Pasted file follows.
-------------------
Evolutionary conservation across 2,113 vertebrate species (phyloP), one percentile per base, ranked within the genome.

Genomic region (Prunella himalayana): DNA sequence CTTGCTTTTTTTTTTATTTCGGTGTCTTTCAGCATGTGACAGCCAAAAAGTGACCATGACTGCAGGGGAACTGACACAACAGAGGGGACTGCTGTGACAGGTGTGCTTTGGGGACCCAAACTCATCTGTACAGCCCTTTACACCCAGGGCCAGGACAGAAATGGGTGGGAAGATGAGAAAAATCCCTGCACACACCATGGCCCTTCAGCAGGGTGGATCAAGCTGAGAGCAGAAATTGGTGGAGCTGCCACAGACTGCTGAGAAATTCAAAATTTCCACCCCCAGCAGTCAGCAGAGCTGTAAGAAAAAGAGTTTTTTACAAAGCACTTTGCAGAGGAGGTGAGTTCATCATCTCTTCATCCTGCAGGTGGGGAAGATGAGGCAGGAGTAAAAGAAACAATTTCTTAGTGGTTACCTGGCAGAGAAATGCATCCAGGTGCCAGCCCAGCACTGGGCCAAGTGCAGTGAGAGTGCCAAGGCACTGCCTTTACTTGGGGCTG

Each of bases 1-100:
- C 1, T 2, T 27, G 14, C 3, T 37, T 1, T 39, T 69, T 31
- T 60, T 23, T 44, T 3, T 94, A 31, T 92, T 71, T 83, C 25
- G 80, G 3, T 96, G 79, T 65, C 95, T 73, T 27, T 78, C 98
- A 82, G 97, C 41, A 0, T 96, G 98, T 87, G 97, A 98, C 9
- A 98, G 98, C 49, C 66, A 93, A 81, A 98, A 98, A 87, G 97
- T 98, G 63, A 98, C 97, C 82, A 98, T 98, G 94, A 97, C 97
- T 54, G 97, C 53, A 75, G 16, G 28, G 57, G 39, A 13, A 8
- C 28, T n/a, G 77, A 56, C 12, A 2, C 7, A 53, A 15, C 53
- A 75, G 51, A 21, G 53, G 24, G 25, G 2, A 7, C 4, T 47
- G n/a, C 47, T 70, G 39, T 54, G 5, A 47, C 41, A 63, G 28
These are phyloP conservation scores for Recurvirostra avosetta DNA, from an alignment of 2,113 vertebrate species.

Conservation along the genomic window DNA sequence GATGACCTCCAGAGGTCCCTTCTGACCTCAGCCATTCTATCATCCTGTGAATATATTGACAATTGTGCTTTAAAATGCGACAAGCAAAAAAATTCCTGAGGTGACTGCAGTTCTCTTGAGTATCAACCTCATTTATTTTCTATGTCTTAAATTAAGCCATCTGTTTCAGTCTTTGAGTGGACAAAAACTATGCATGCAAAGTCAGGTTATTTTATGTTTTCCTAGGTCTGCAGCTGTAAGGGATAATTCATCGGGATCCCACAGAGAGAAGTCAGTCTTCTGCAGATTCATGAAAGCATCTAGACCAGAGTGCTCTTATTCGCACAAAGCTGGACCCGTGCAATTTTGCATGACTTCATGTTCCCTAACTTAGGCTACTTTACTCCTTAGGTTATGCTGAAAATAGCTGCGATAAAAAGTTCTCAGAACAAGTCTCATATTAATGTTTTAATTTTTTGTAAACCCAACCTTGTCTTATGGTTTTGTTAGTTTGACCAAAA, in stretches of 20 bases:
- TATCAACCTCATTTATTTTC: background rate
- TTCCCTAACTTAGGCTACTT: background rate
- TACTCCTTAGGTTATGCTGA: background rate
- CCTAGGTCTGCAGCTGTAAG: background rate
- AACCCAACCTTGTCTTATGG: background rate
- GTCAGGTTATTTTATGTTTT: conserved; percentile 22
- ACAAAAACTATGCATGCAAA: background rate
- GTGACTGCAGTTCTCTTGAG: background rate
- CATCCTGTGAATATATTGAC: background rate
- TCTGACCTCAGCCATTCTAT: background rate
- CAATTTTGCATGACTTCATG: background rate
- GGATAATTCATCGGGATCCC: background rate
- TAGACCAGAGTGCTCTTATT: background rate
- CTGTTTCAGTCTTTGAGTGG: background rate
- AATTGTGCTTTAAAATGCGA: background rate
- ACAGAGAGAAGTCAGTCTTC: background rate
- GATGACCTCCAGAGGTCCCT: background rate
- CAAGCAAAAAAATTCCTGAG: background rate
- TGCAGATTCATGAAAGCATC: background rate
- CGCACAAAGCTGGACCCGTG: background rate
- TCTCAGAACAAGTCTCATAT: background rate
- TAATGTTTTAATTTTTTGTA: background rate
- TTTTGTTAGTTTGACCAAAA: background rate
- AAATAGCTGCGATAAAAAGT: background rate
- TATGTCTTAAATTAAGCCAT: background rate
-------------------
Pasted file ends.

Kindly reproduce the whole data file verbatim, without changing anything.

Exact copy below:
Evolutionary conservation across 2,113 vertebrate species (phyloP), one percentile per base, ranked within the genome.

Genomic region (Prunella himalayana): DNA sequence CTTGCTTTTTTTTTTATTTCGGTGTCTTTCAGCATGTGACAGCCAAAAAGTGACCATGACTGCAGGGGAACTGACACAACAGAGGGGACTGCTGTGACAGGTGTGCTTTGGGGACCCAAACTCATCTGTACAGCCCTTTACACCCAGGGCCAGGACAGAAATGGGTGGGAAGATGAGAAAAATCCCTGCACACACCATGGCCCTTCAGCAGGGTGGATCAAGCTGAGAGCAGAAATTGGTGGAGCTGCCACAGACTGCTGAGAAATTCAAAATTTCCACCCCCAGCAGTCAGCAGAGCTGTAAGAAAAAGAGTTTTTTACAAAGCACTTTGCAGAGGAGGTGAGTTCATCATCTCTTCATCCTGCAGGTGGGGAAGATGAGGCAGGAGTAAAAGAAACAATTTCTTAGTGGTTACCTGGCAGAGAAATGCATCCAGGTGCCAGCCCAGCACTGGGCCAAGTGCAGTGAGAGTGCCAAGGCACTGCCTTTACTTGGGGCTG

Each of bases 1-100:
- C 1, T 2, T 27, G 14, C 3, T 37, T 1, T 39, T 69, T 31
- T 60, T 23, T 44, T 3, T 94, A 31, T 92, T 71, T 83, C 25
- G 80, G 3, T 96, G 79, T 65, C 95, T 73, T 27, T 78, C 98
- A 82, G 97, C 41, A 0, T 96, G 98, T 87, G 97, A 98, C 9
- A 98, G 98, C 49, C 66, A 93, A 81, A 98, A 98, A 87, G 97
- T 98, G 63, A 98, C 97, C 82, A 98, T 98, G 94, A 97, C 97
- T 54, G 97, C 53, A 75, G 16, G 28, G 57, G 39, A 13, A 8
- C 28, T n/a, G 77, A 56, C 12, A 2, C 7, A 53, A 15, C 53
- A 75, G 51, A 21, G 53, G 24, G 25, G 2, A 7, C 4, T 47
- G n/a, C 47, T 70, G 39, T 54, G 5, A 47, C 41, A 63, G 28
These are phyloP conservation scores for Recurvirostra avosetta DNA, from an alignment of 2,113 vertebrate species.

Conservation along the genomic window DNA sequence GATGACCTCCAGAGGTCCCTTCTGACCTCAGCCATTCTATCATCCTGTGAATATATTGACAATTGTGCTTTAAAATGCGACAAGCAAAAAAATTCCTGAGGTGACTGCAGTTCTCTTGAGTATCAACCTCATTTATTTTCTATGTCTTAAATTAAGCCATCTGTTTCAGTCTTTGAGTGGACAAAAACTATGCATGCAAAGTCAGGTTATTTTATGTTTTCCTAGGTCTGCAGCTGTAAGGGATAATTCATCGGGATCCCACAGAGAGAAGTCAGTCTTCTGCAGATTCATGAAAGCATCTAGACCAGAGTGCTCTTATTCGCACAAAGCTGGACCCGTGCAATTTTGCATGACTTCATGTTCCCTAACTTAGGCTACTTTACTCCTTAGGTTATGCTGAAAATAGCTGCGATAAAAAGTTCTCAGAACAAGTCTCATATTAATGTTTTAATTTTTTGTAAACCCAACCTTGTCTTATGGTTTTGTTAGTTTGACCAAAA, in stretches of 20 bases:
- TATCAACCTCATTTATTTTC: background rate
- TTCCCTAACTTAGGCTACTT: background rate
- TACTCCTTAGGTTATGCTGA: background rate
- CCTAGGTCTGCAGCTGTAAG: background rate
- AACCCAACCTTGTCTTATGG: background rate
- GTCAGGTTATTTTATGTTTT: conserved; percentile 22
- ACAAAAACTATGCATGCAAA: background rate
- GTGACTGCAGTTCTCTTGAG: background rate
- CATCCTGTGAATATATTGAC: background rate
- TCTGACCTCAGCCATTCTAT: background rate
- CAATTTTGCATGACTTCATG: background rate
- GGATAATTCATCGGGATCCC: background rate
- TAGACCAGAGTGCTCTTATT: background rate
- CTGTTTCAGTCTTTGAGTGG: background rate
- AATTGTGCTTTAAAATGCGA: background rate
- ACAGAGAGAAGTCAGTCTTC: background rate
- GATGACCTCCAGAGGTCCCT: background rate
- CAAGCAAAAAAATTCCTGAG: background rate
- TGCAGATTCATGAAAGCATC: background rate
- CGCACAAAGCTGGACCCGTG: background rate
- TCTCAGAACAAGTCTCATAT: background rate
- TAATGTTTTAATTTTTTGTA: background rate
- TTTTGTTAGTTTGACCAAAA: background rate
- AAATAGCTGCGATAAAAAGT: background rate
- TATGTCTTAAATTAAGCCAT: background rate